OP-ED: Do Blue LINES Matter?

The Meaning Behind the Thin Blue Line Flag and Its Connotation

Lucy Edmunds, Editor-In-Chief, Senior

On October 30, Pelham Union Free School District employee Lois Miceli was asked to remove her “Thin Blue Line” flag facial-mask. In an interview with Channel 12 News Miceli said, “I was told that by wearing it, I was making a political statement. I was shocked, I was taken aback, I was insulted.”

Miceli wears the mask in support of her son, an NYPD officer. Police officers face incredible risks due to the nature of their jobs. Those who support officer’s brave choice to risk their life and safety for others by wearing this symbol do not intend to incite hatred or support racial injustice. It is meant as a token of support, just as an American flag pin is often seen as a sign of support for our troops abroad who take similar risks.  Is such an action a “political statement?” 

At issue, perhaps, is the meaning of the symbol. While the symbolism of one group, The Thin Blue Line, was intended to demonstrate support for the police, another group Blue Lives Matter, has co-opted the symbol and, in some cases, corrupted the idea to represent white supremecist values. It is this misidentification that seems to be the source of the current controversy in Pelham. Some students, correctly or incorrectly, see others wearing this sign, and view it with terror. 

It’s natural that our nerves are raw when it comes to issues of race. Our nation has been in the throes of a period of turmoil, full of distrust, hatred, and violence. On May 25, 2020, George Floyd, a husband, father, and American citizen, was murdered by former Minneapolis police officer Derek Chauvin. Floyd’s death, for many, indicated the reforms that need to be made to rid nationwide police forces of systemic racism. This inspired the rise of the Black Lives Matter movement, which drastically increased the presence of people of color (POC). POC were encouraged to speak out against our nation’s racial disparities and the innocent Black lives that have been lost at the hands of police officers. Numerous sit-ins, marches, and gatherings took place in support of the movement throughout the nation.

The Blue Lives Matter movement, was created in response to the Black Lives Matter movement, and was rooted in hate and vengefulness. Comparing the struggles of black lives to that of “blue” lives is like comparing apples and oranges, demeaning both in the process. There is no such thing as a “blue life.” One can remove a uniform at the end of a workday; one cannot strip away their race.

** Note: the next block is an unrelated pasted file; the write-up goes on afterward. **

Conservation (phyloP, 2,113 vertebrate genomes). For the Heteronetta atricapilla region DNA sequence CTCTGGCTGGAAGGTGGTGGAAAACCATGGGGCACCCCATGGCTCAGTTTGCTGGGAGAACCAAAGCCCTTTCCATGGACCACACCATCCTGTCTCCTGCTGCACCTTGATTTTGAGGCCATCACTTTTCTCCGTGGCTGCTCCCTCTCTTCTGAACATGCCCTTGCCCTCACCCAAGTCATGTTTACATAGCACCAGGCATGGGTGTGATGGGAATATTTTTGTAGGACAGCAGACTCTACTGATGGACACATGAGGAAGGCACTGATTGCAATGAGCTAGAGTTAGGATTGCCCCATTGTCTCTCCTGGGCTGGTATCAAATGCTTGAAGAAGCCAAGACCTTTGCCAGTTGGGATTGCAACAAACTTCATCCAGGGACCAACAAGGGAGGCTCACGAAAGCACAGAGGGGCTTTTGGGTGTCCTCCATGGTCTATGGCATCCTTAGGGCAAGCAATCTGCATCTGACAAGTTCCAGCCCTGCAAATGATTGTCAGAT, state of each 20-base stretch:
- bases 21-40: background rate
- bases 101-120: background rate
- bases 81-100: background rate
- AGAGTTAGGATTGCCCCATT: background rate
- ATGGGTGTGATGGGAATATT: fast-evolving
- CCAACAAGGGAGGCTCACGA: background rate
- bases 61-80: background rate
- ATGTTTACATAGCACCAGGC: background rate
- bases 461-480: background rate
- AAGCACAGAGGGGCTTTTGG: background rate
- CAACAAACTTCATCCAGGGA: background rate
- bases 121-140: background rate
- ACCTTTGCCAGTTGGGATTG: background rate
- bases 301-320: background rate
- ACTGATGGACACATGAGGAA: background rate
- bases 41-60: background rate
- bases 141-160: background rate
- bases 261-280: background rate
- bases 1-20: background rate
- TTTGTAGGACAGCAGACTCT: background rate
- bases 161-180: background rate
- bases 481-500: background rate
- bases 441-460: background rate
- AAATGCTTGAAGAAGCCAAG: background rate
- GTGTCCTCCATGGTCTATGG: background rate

However, often associated with the movement is the Thin Blue Line flag , a black and white model of the American flag with one blue line. This term was originated in the 1950s by Los Angeles Police Chief Bill Parker, and so had nothing to do originally with Black Lives Matter.  This flag has been in use for seventy years, created  to represent the courage and sacrifice of police officials. The black flag represents those officers who have fallen in the line of duty; the blue line represents those who continue to maintain the peace. Current president of the Thin Blue Line company, Andrew Jacob states, “The flag has no association with racism, hatred, bigotry,” following with, “It’s a flag to show support for law enforcement—no politics involved.”

Regardless of this, some aren’t aware of the difference between what the two groups stand for, causing the imagery of the Thin Blue Line flag to make some fearful. Because of this, law enforcement officers have become, to some, “the enemy,” Jacob states.

Police officers themselves recognize both the fear of community members and the controversy caused by those who seek to politicize their jobs, and they are torn. The New York Times recently interviewed Lieutenant Edwin Raymond, a Black officer working for the NYPD. Raymond spoke about his experience during the Black Lives Matter and other racial justice-related protests.

“I’m not blind to the issues, but I’m torn […] As I’m standing there with my riot helmet and being called a [racial epithet] people have no idea that I identify with them. I understand them. I’m here for them. I’ve been trying to be here as a change agent.”

The Thin Blue Line flag represents support for law enforcement, regardless of an officer’s skin color. The original purpose of the Thin Blue Line flag is not rooted in hate. So, who gets to decide what the connotation of a symbol is?

Rather than reacting in an impulsive way if someone misinterprets the intended meaning of a symbol, perhaps we could make better use of the situation by turning it into a teachable moment and opening up a dialogue. At the same time we could also take a moment to consider whether a symbol might be viewed as hateful, even if that was not its intent, and be understanding of others’ fears. A little understanding goes both ways.